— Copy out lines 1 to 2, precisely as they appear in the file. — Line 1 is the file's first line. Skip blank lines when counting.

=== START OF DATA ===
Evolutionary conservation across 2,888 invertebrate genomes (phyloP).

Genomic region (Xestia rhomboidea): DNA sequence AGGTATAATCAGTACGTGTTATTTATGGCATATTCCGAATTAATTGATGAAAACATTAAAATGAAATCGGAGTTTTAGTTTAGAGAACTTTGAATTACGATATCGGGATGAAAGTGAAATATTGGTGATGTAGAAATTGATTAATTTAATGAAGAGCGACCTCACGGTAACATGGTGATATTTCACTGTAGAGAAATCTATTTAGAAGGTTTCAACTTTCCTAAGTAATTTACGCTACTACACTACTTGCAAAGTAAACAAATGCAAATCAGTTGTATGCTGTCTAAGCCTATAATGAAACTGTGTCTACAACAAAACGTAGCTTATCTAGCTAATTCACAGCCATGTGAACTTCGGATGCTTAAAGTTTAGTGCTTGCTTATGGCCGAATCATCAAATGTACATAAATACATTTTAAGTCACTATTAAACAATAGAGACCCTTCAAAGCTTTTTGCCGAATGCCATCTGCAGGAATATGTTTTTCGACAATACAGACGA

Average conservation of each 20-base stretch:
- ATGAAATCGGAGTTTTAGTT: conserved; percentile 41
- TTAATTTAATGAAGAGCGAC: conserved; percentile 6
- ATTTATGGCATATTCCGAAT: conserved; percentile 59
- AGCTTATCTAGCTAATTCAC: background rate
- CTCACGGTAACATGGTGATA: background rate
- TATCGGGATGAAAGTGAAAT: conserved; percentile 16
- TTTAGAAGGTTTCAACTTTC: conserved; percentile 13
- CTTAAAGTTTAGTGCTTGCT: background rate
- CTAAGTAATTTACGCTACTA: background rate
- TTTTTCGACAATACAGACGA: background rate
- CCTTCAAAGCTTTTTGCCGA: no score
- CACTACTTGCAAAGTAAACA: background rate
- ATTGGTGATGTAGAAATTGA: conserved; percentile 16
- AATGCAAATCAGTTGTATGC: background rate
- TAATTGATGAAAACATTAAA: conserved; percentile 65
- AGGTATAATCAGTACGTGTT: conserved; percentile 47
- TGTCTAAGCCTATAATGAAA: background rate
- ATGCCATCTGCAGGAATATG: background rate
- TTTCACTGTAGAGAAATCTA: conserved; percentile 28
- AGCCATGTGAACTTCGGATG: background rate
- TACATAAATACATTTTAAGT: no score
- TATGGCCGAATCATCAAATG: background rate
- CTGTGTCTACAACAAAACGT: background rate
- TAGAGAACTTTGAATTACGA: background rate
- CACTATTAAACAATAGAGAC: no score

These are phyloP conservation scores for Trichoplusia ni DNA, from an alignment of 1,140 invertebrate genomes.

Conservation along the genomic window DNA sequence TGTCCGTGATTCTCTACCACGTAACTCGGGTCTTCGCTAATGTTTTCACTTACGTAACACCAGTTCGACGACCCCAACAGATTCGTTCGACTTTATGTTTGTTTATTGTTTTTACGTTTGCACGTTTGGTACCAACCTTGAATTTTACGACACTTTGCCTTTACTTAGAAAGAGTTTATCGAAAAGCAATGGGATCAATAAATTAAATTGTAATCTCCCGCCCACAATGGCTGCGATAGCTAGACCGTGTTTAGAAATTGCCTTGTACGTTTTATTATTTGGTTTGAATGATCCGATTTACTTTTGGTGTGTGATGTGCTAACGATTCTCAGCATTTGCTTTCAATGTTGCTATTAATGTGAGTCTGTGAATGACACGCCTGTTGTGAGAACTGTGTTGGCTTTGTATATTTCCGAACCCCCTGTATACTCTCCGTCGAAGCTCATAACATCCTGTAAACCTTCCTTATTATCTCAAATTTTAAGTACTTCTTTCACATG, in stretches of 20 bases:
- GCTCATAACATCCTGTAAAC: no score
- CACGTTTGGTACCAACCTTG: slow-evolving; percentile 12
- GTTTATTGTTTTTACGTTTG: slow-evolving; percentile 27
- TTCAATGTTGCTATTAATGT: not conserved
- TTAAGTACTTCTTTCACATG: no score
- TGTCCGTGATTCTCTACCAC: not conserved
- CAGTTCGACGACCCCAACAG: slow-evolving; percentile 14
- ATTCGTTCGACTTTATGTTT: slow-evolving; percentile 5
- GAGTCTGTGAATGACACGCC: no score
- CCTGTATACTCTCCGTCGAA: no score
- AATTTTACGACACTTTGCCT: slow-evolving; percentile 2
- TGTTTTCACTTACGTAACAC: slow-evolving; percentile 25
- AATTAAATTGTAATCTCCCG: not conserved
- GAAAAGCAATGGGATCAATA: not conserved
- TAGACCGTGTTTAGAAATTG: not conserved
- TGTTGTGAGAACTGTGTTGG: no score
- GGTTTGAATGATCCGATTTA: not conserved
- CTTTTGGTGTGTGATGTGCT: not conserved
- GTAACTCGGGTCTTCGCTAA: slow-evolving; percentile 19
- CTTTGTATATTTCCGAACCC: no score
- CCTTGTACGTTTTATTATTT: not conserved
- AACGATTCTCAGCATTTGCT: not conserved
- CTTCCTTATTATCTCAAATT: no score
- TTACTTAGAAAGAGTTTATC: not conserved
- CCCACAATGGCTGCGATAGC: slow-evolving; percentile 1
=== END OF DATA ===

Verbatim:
Evolutionary conservation across 2,888 invertebrate genomes (phyloP).

Genomic region (Xestia rhomboidea): DNA sequence AGGTATAATCAGTACGTGTTATTTATGGCATATTCCGAATTAATTGATGAAAACATTAAAATGAAATCGGAGTTTTAGTTTAGAGAACTTTGAATTACGATATCGGGATGAAAGTGAAATATTGGTGATGTAGAAATTGATTAATTTAATGAAGAGCGACCTCACGGTAACATGGTGATATTTCACTGTAGAGAAATCTATTTAGAAGGTTTCAACTTTCCTAAGTAATTTACGCTACTACACTACTTGCAAAGTAAACAAATGCAAATCAGTTGTATGCTGTCTAAGCCTATAATGAAACTGTGTCTACAACAAAACGTAGCTTATCTAGCTAATTCACAGCCATGTGAACTTCGGATGCTTAAAGTTTAGTGCTTGCTTATGGCCGAATCATCAAATGTACATAAATACATTTTAAGTCACTATTAAACAATAGAGACCCTTCAAAGCTTTTTGCCGAATGCCATCTGCAGGAATATGTTTTTCGACAATACAGACGA